The smooth lining of the membranes (thin layer of cells) that surround our joints is called the synovium. A flexible joint is lined by a synovial membrane. The synovium produces a clear substance - synovial fluid - which lubricates and nourishes the cartilage and bones inside the joint capsule.
When the immune system attacks the synovium, rheumatoid arthritis may occur. Antibodies attack the synovium, leaving it sore and inflamed - the synovium becomes thicker and may eventually invade and destroy cartilage (the stretchy connective tissue between bones) and bone inside the joint. The joint is held together by tendons (tissue that connects bone to muscle) and ligaments (tissue that connects bone and cartilage). These tendons and ligaments weaken and stretch, and the joint eventually loses its shape and configuration. The joint may eventually be completely destroyed.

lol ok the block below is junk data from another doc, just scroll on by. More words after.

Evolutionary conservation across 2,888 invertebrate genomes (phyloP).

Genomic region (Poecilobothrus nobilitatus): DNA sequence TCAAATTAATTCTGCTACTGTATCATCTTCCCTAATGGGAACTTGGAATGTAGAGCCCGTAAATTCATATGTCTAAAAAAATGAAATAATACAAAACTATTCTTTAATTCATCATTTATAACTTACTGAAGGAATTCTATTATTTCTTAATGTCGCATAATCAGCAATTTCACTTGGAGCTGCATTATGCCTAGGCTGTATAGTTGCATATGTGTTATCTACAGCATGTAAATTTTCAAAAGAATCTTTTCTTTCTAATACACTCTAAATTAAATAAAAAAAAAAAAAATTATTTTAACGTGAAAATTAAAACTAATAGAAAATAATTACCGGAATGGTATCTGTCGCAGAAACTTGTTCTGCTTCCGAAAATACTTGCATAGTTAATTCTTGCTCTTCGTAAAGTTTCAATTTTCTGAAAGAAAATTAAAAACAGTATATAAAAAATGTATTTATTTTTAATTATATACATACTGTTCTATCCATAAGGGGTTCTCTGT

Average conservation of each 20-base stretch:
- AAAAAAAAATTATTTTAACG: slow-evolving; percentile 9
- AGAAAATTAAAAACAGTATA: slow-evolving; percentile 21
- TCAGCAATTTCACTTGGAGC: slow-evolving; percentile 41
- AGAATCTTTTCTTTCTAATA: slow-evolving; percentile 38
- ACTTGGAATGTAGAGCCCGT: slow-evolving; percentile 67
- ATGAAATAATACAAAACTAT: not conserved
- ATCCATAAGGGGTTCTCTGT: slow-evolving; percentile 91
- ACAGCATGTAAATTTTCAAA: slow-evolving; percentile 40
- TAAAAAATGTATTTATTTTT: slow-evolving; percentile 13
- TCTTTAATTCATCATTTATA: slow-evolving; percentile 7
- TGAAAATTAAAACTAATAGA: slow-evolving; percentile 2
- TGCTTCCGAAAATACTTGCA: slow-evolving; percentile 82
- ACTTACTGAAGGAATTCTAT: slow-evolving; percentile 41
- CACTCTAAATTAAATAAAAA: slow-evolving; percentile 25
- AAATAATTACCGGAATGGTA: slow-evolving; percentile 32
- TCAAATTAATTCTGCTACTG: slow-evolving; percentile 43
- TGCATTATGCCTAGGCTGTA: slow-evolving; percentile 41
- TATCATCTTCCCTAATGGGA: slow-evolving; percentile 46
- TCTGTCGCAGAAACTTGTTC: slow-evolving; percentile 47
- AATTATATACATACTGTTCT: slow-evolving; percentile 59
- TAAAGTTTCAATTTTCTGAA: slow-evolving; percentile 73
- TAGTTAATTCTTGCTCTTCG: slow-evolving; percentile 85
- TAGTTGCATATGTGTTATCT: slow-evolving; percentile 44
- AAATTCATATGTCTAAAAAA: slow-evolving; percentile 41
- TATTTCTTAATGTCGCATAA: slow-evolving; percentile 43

Nobody really knows what starts off this process. Experts say some people are genetically predisposed to environmental factors that may trigger rheumatoid arthritis, such as some bacteria or viruses. However, this is a theory which has not been proven.
A knee joint with osteoarthritis (left) and rheumatoid arthritis (right)
Rheumatoid arthritis is an autoimmune condition
An autoimmune condition is an illness that develops when the body tissues are attacked by the immune system. The immune system is a sophisticated system within our bodies, designed to seek out and destroy undesirable invaders, such as infectious agents. A person with an autoimmune disease has unusual antibodies in their blood that attack their own (good) body tissues.
In the case of rheumatoid arthritis, the immune system sends antibodies to the lining of the joints (the synovium) - they attack the tissue surrounding the joint, instead of harmful bacteria or viruses.